The Minnesota Capitol, where Democratic lawmakers are working to bring LGBTQ+ protection bills to fruition. Photo: RebeccaDLev/Shutterstock

While 2023 is gearing up to be as fraught or even more so than 2022 when it comes to anti-LGBTQ+ legislation, there are some bills that would make lives for queer and transgender youth and adults better. Here are five bills you will want to pay attention to in the coming weeks and months now that elected officials are back in session.

Increased access to IVF and reproductive care

The Right to Build Families Act 2022 was introduced by Democratic Sens. Tammy Duckworth of Illinois, Patty Murray of Washington, and Rep. Susan Wild of Pennsylvania. The bill would “prohibit the limitation of access to assisted reproductive technology, and all medically necessary care surrounding such technology.” The bill would strengthen the ability to access In vitro fertilization (IVF) for families and individuals, including members of the LGBTQ+ community. According to the Centers for Disease Control and Prevention, 1-2% of births in the U.S. are made possible through IVF. Duckworth herself used IVF to conceive her two daughters with husband Bryan Bowlsbey. In a post-Roe world, IVF is at risk of attacks from anti-abortion groups and politicians, some who consider life to begin at fertilization

Illinois Gov. J.B. Pritzker recently signed House Bill 4664, another post-Roe reproductive health bill. HB 4664 enshrines and protects access to gender-affirming and reproductive health care for all Illinoisans and “and those who seek safe haven,” said Gov. Pritzker. According to a press release issued by the Illinois government website, “The act takes major steps to expand access by guaranteeing that abortion medications, PEP/PrEP, and gender-affirming care be covered by insurers at no extra cost to consumers and requires local government employers to offer insurance plans that provide coverage for these treatments, as well as for birth control.”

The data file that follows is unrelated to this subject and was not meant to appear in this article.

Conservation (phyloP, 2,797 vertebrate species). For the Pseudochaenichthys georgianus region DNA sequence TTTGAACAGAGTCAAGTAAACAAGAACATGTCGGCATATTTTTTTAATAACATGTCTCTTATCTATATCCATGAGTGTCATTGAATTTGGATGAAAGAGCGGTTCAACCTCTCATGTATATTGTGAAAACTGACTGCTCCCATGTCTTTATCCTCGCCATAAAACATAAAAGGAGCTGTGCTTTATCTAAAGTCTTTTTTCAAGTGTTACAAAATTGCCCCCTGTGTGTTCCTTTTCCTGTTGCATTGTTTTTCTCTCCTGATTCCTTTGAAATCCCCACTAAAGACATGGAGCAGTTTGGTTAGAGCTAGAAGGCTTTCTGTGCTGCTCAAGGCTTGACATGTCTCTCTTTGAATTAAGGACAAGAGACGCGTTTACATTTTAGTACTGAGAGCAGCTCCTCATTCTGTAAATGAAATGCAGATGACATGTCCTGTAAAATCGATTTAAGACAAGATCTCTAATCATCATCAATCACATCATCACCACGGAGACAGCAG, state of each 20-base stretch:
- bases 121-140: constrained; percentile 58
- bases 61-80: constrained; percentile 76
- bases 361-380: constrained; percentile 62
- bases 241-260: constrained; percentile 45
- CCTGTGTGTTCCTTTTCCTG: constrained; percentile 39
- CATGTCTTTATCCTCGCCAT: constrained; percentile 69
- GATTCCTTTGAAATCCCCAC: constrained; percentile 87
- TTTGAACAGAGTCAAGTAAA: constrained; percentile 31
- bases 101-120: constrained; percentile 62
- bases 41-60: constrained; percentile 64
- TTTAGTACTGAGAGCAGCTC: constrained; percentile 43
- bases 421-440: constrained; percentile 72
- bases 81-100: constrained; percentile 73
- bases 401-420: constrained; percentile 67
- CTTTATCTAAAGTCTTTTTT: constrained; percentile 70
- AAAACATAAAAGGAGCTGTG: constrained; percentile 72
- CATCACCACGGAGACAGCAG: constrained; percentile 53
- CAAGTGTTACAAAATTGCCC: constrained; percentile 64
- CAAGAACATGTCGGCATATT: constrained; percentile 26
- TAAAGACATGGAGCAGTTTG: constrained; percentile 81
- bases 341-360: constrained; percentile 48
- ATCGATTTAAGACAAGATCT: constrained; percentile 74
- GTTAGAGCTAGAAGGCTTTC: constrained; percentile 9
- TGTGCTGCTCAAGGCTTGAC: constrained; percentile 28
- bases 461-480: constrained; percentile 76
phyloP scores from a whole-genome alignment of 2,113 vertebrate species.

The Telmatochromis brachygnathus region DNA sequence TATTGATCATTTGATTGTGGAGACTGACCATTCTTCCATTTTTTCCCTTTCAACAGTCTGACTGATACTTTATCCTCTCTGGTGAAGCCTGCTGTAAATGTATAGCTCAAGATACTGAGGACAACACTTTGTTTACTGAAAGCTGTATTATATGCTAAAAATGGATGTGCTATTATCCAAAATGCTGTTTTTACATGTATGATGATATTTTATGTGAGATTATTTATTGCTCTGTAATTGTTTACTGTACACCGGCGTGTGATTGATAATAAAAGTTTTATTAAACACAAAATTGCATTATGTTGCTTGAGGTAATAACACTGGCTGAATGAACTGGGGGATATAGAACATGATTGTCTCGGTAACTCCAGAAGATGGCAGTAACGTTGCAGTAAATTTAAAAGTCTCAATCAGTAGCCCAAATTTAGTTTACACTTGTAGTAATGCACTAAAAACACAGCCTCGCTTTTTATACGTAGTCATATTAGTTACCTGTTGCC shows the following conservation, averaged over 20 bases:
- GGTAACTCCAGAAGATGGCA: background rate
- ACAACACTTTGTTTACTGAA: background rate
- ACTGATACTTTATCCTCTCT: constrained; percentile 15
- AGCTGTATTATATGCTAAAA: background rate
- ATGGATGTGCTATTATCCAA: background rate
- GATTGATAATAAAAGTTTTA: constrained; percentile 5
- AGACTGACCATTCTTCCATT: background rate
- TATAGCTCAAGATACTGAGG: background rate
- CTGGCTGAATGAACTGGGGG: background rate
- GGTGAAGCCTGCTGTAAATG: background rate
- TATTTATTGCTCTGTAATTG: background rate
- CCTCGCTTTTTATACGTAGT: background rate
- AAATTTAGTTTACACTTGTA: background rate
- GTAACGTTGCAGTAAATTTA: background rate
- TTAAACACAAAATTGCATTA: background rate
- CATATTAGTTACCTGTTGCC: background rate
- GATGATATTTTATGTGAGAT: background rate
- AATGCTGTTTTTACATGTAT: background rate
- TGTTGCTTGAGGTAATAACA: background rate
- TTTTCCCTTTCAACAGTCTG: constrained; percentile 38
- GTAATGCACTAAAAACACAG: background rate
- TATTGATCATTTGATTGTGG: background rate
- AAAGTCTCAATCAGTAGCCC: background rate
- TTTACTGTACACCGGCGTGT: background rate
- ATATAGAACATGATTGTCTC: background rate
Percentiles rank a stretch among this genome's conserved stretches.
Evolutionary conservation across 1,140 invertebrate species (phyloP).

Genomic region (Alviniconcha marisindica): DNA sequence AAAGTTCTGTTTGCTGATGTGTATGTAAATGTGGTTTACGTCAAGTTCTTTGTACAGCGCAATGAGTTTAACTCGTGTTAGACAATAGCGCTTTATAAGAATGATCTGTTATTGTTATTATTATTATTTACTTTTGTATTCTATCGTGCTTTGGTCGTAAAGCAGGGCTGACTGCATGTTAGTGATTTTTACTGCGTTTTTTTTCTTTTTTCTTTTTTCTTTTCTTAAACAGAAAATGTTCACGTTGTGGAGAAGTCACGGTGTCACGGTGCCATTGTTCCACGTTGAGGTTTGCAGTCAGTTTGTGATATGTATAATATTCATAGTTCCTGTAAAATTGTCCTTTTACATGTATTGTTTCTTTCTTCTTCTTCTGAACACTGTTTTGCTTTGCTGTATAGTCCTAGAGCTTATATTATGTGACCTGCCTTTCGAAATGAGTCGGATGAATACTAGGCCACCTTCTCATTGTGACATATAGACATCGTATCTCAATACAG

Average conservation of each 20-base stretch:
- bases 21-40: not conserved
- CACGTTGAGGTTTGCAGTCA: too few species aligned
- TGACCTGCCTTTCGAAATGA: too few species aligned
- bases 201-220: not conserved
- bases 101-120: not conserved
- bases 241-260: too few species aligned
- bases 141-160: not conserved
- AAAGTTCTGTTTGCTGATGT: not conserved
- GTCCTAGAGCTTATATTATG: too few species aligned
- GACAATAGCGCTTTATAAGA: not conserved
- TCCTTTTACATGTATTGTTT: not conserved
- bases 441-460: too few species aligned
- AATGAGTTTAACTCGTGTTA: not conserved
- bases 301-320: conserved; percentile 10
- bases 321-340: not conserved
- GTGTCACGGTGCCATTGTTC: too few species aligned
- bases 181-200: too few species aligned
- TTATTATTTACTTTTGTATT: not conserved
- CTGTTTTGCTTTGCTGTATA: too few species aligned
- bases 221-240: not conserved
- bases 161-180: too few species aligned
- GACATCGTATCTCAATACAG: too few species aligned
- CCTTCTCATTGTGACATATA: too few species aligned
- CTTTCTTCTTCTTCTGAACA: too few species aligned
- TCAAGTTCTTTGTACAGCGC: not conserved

Protections for trans and nonbinary patients

In Minnesota, Senate Bill 63 would help trans and nonbinary youth and their families by preventing other states from interfering or subpoenaing information about a patient’s gender-affirming healthcare. The bill is sponsored by a group of Minnesota Democrats, Sens. Erin Maye Quade, Jen McEwan, David Dibble, Clare Oumou Verbeten and Lindsey Port.

Banning conversion therapy

Also in Minnesota, a House committee is working on HF 16, a measure to ban conversion therapy for LGBTQ+ individuals under the age of 18 and vulnerable adults. The bill is sponsored by Rep. Athena Hollins, a longtime LGBTQ+ advocate. Rep. Hollins proposed the same bill in 2021 but it did not go further than the House. However, the Democrats now control the House and Senate in Minnesota, so HF 16 has a stronger chance of being passed.

Insurance coverage for trans and nonbinary public employees

State Rep. Sahara Hayes has sponsored bill H.J.R. 5 in the Utah State Legislature that would cover gender confirmation surgeries and treatment for state employees and beneficiaries through the Public Employees’ Benefit and Insurance Program (PEHP). The bill was only introduced Jan. 17 so it may be some time before anything is voted on.

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